When I moved to Germany (by myself at age 18 to be an au pair to 4 children), I had no idea what an incredible culinary journey I was about to embark on.
The most important lesson I learned there was not to waste any food. Leftovers were always used at the end of the week, and turned into some incredibly tasty dishes.
The Schwebish family I stayed with grew much of their own food as the father was a professional biodynamic gardener. So wasting food was just not an option. Add to that the tradition and respect that Europeans have for their food, and you end up having no choice but to turn those leftovers into something rather noteworthy.
While these little grain patties may not look like much, they pack a huge, flavorful punch! They are simple to make, low-fat if cooked in a non-stick pan, and very, very filling. A little goes a long way.
That said, I always make a huge batch because they never last long around my house. If this recipe sounds to big for you, cut it in half. But I wouldn’t go any less than that. Trust me. You’ll eat them. I promise. If you have a larger family, double the recipe. Again… trust me. You’ll eat them.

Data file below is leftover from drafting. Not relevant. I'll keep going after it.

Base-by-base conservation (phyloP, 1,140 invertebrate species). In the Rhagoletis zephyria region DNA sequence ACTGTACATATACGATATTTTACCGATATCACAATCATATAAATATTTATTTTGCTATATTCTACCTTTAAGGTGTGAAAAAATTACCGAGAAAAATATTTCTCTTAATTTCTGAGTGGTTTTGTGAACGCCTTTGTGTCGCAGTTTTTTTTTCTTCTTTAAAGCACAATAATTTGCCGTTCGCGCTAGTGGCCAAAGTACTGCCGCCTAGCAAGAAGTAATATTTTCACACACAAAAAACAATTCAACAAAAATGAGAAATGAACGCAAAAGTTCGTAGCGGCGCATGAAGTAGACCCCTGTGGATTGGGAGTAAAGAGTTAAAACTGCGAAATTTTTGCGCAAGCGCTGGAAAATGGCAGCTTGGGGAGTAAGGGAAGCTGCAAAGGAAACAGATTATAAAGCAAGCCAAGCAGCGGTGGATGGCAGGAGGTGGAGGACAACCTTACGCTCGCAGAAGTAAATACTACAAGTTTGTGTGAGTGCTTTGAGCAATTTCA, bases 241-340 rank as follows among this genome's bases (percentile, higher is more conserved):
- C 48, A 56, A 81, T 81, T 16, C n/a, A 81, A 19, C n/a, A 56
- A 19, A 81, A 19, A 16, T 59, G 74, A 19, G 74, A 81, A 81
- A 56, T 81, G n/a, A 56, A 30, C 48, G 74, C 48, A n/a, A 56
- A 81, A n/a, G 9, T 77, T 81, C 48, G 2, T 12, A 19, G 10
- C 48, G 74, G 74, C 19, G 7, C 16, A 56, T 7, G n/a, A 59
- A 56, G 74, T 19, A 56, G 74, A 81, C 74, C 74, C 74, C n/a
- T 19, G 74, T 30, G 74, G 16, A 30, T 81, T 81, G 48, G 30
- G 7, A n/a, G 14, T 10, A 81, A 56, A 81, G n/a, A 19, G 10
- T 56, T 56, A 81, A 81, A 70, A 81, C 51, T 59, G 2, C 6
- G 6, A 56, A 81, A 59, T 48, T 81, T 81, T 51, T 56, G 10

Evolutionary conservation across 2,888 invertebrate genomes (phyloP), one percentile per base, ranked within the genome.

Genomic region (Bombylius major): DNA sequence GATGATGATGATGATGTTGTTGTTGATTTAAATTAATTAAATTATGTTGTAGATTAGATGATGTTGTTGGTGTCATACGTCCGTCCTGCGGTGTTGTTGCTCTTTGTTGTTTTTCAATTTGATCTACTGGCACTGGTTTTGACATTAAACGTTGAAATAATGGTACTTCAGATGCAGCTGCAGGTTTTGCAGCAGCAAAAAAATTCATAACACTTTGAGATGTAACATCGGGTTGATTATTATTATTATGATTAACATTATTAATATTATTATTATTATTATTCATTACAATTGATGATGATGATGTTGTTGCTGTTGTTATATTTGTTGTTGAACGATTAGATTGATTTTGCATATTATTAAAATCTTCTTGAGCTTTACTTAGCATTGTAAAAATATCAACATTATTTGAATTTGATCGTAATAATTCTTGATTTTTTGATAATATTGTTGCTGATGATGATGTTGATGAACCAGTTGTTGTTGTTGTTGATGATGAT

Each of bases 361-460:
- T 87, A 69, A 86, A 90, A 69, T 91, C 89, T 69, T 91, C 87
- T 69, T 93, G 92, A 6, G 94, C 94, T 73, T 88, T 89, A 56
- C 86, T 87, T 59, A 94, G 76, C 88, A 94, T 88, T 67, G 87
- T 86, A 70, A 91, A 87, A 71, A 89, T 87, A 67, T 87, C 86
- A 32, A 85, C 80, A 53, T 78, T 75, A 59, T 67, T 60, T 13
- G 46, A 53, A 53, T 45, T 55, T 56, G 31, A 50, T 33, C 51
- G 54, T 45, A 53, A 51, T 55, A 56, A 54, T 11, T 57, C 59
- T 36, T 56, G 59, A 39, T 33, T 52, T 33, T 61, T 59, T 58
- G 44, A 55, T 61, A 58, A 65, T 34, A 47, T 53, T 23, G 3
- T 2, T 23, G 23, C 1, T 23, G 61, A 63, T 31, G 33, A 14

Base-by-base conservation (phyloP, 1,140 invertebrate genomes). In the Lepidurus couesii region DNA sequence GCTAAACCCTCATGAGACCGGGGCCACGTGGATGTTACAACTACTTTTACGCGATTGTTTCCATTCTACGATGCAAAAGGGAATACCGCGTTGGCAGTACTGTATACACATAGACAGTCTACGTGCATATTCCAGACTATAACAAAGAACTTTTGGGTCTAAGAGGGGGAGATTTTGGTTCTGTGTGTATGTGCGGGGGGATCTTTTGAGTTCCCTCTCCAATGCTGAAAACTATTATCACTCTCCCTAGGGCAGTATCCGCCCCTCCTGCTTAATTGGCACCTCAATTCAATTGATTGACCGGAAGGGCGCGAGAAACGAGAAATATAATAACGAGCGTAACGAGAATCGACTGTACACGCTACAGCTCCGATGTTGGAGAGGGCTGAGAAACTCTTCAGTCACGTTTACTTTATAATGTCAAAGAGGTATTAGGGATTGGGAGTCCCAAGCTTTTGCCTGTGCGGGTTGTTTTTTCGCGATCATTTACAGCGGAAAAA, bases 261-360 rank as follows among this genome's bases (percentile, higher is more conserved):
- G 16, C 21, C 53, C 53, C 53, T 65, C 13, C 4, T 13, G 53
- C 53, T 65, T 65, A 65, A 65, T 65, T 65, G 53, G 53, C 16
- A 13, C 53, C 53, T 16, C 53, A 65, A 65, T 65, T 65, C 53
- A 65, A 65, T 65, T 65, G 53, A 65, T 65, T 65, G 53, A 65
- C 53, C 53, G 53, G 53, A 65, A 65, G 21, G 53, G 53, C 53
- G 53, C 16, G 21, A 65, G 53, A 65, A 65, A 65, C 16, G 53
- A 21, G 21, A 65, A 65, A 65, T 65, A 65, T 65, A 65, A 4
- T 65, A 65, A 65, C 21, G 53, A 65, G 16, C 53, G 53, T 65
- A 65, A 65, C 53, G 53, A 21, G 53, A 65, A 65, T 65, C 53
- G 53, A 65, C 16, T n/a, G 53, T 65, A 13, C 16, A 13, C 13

The best part about this recipe is that you can use any leftover grains you have in the house. You don’t have to use what I have here. And on top of that, it can be any combination of grains you happen to have lying around. The more grains you add, the more flavorful the Bratlinge will be. Just keep the proportions the same, and you’ll get a great meal every time!
Clean Eating German Bratlinge
(Grain Cakes) With Guacamole
- 10 cups of cooked whole grains (I used 5 cups each of rice and millet)
- 5 egg whites (one for every 2 cups)
- 2 whole eggs (one for every 5 cups)
- 1 teaspoon herb salt
- 2 tablespoons dried marjoram
- 2 teaspoons chervil (optional)
- Combine all ingredients in a large mixing bowl. Using your hands, mix well, being sure to mash up any clumps of cold grains (if you’re using leftovers).
- Form small-ish patties and fry without oil on a non-stick pan. Be sure to flatten them out a bit with a spatula. Remember, the grains are already cooked. You just need the egg to cook. The flatter they are, the quicker they’ll cook. I try to shoot for about 1/4 inch to 1/2 inch in thickness. Also, keep your oven on medium heat. Cooking these on very high heat will burn them before the egg is cooked on the insides. Take your time here. It’s worth it!
- The Bratlinge are done when they are lightly browned on both sides.
- Top off with some home made guacamole, and you’ve got a powerhouse of flavor on your plate! (Not to mention, good nutrition.) I love to serve these with roasted vegetables. If you eat meat, add some baked chicken to your plate to round out your meal. If you’re vegetarian, have some beans to form a complete protein with the grains.
Please Note: Nutrition data not available for this recipe and will depend on the number of brantlinge made.